Science agrees with the Church: Holy Communion does not spread sickness. No documented transmission of any infectious disease has ever been traced to the use of a common communion cup.
For 2000 years, during numerous times of widespread disease, pestilence, and even the black plague, priests have faithfully given communion to millions of Christians throughout the world. And there is no documented case of holy communion ever causing disease to spread.
For those who have faith in Christ, the reasons are obvious. But just for the sake of discussion, what do scientists have to say about it? Can science explain the reasons why?
The American Journal of Infection Control publishes the results of many scientific studies, addressing key issues in infection control and epidemiology. They publish peer-reviewed articles covering clinical topics as well as original research.
They published a study titled: Risk of Infectious Disease Transmission from a Common Communion Cup. Multiple doctors and medical professionals took part in the study, and their findings are clear:
"no documented transmission of any infectious disease has ever been traced to the use of a common communion cup"
According to the CDC itself, “the risk is so small that it is undetectable.”
For those who have faith in Christ, none of this comes as a surprise. Orthodox Christians believe that holy communion is literally miraculous. It is not just bread and wine, merely reminding people of Christ's death and resurrection. According to Orthodox Christian teaching, God changes the bread and wine, so that it actually becomes the body and blood of Jesus.
My flesh is food indeed, and My blood is drink indeed. He who eats My flesh and drinks My blood abides in Me, and I in him.
Of course, His statement — while true — cannot be investigated in a science laboratory. Peer-reviewed scientific journals usually don't publish studies involving supernatural events.
So if scientists wanted to investigate the likelihood of catching disease from holy communion, what approach might they take?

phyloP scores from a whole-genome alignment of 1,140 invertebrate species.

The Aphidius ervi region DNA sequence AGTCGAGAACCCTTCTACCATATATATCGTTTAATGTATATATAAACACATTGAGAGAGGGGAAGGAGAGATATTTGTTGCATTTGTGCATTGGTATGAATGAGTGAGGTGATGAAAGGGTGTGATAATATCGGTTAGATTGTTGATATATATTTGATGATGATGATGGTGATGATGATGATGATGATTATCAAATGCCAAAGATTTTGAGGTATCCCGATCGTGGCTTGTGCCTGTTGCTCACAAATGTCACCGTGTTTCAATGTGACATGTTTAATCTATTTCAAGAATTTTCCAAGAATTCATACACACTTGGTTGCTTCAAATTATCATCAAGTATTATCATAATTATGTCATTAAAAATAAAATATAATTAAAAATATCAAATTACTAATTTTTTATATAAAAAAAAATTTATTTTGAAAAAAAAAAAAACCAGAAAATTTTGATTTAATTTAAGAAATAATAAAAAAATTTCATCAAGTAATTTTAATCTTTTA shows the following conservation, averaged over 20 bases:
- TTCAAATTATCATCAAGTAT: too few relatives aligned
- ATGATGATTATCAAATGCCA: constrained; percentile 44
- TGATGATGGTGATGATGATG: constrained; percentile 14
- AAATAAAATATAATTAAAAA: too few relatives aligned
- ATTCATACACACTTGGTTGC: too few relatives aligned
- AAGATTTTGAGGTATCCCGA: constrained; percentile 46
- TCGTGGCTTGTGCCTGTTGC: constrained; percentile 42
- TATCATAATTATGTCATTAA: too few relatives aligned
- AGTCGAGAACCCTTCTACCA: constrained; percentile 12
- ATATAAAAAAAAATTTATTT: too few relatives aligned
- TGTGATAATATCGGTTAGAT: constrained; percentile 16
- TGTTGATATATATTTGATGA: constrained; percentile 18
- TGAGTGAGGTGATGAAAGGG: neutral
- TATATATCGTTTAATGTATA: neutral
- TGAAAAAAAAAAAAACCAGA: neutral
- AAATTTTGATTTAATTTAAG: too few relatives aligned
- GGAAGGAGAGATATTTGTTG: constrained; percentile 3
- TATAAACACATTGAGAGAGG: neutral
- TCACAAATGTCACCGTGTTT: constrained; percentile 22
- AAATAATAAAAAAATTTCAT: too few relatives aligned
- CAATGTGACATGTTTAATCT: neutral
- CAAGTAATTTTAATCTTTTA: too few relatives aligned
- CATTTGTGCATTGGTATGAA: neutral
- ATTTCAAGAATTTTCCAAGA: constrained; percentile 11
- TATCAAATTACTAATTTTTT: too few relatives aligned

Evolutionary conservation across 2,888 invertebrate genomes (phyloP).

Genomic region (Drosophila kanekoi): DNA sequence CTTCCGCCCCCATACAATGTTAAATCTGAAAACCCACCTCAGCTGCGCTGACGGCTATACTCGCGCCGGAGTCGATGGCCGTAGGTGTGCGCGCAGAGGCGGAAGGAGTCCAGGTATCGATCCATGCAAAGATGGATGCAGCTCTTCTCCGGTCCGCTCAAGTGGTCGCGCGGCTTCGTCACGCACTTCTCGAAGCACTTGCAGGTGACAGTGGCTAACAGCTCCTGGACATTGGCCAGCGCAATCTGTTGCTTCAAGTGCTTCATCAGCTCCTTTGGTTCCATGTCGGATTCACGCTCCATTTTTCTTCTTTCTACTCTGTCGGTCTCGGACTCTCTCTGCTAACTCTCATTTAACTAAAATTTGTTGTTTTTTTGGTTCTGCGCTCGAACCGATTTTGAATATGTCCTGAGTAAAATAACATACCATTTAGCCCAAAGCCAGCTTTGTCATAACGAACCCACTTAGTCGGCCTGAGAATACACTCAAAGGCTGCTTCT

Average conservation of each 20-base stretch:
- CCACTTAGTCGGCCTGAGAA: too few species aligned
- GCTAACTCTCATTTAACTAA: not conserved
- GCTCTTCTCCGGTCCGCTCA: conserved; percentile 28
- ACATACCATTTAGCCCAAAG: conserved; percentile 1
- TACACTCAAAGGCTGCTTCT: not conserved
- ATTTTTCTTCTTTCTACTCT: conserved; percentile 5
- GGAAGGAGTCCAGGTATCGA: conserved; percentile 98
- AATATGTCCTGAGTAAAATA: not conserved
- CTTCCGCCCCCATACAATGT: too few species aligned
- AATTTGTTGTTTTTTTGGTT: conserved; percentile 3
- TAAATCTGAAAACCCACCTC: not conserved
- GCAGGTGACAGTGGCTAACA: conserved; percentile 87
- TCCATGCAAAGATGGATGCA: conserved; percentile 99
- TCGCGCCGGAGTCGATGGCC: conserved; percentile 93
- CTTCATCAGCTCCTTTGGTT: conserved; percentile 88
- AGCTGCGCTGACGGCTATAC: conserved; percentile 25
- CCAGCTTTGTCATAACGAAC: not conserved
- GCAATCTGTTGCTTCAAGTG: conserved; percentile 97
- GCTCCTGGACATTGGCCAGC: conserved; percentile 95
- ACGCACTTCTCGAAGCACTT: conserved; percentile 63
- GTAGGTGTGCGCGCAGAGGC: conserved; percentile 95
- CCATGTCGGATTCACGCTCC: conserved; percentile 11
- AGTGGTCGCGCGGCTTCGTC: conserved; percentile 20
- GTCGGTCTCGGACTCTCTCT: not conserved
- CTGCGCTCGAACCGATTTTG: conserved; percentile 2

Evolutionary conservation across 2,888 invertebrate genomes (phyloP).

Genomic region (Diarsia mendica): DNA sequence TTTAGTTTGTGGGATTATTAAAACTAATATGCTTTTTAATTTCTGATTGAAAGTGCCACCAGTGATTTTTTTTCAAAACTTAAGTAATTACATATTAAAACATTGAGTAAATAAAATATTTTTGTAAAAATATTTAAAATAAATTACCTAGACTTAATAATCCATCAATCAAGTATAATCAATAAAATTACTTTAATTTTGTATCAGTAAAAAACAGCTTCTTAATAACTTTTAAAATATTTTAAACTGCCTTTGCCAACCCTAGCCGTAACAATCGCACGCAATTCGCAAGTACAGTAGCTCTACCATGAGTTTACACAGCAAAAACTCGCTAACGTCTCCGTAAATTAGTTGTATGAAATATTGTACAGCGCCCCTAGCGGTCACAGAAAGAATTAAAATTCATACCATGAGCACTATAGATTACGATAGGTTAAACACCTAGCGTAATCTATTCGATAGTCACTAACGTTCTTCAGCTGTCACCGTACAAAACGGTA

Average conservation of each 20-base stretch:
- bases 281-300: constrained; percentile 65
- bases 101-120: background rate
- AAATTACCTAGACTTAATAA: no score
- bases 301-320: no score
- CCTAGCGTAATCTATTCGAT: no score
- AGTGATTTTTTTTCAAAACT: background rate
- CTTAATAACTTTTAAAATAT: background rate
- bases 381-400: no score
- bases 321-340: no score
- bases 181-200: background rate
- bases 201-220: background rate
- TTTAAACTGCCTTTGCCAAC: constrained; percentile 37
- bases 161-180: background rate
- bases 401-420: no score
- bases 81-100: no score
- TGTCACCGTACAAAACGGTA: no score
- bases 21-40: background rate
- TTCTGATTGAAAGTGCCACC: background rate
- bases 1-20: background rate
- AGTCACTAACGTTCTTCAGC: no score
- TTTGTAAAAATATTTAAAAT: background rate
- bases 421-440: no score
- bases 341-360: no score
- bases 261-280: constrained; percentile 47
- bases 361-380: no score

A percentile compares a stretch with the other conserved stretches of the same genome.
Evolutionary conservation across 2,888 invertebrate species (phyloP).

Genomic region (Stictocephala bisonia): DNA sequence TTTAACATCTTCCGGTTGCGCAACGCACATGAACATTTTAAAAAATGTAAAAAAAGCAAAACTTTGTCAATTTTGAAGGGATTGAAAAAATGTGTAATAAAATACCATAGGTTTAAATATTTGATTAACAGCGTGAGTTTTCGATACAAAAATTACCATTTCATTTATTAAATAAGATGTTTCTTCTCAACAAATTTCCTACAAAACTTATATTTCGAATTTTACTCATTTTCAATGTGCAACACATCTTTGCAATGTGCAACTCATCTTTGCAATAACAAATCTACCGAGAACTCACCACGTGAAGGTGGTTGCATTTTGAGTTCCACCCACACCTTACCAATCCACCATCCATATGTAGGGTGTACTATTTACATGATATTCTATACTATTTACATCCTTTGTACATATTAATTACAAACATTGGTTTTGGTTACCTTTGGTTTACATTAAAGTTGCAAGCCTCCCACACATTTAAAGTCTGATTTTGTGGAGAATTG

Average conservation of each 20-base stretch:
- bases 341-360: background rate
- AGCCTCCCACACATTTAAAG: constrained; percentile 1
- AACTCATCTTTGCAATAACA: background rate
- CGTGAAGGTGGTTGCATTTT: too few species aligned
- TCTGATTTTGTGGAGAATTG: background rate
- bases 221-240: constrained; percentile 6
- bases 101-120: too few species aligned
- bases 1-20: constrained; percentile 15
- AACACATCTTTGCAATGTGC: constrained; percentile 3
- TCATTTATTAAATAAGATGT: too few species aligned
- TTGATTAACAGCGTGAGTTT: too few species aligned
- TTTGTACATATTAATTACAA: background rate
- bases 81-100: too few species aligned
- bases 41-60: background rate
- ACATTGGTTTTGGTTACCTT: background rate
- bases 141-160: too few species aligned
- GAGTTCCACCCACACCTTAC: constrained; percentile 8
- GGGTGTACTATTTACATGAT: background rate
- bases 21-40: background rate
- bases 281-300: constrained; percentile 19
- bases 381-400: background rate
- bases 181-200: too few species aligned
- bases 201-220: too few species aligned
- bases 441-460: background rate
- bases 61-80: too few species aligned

Anne LaGrange Loving is a New Jersey microbiologist who has conducted studies on this very subject. She is an experienced professional in her field, a college professor, and has even made national headlines, uncovering the dangers of contaminated lemon wedges in restaurants.
She wanted to find out whether Holy Communion was a risky medium for spreading disease. The results of her investigation answered with a resounding "No."
From a scientific perspective, she said that “people who sip from the Communion cup don’t get sick more often than anyone else”.
When asked about her reasons for conducting these scientific investigations, she said,
“I’m a microbiologist and attend church. I had some concerns about what goes on at the Communion rail.”
She wanted to find out whether illnesses were caused by Communion. She studied 681 people in New Jersey over a 10-week period and found no difference in illness rates among those who attended church and received Communion, those who attended church and didn’t receive Communion, and those who never attended church.
“This even held true for the participants who attended church and received the sacraments every single day during the 10 weeks,” she wrote.
These particular scientific findings hold true, regardless of a person's particular faith or beliefs. Loving herself is Episcopalian. And while Protestants, Catholics, and Orthodox Christians have differing beliefs regarding the significance of Holy Communion, as long as they use real wine and a gold or silver chalice, the likelihood of spreading disease is virtually nonexistent.
"There is a difference sipping from a Communion cup and sipping a cup of coffee that someone left on the curb," she said.
As a microbiologist, she said the risk of infection is reduced because the chalice is wiped after each sip, the alcohol in the wine can kill germs and, unlike ceramic cups, the silver and gold used in most chalices doesn't harbor microbes.
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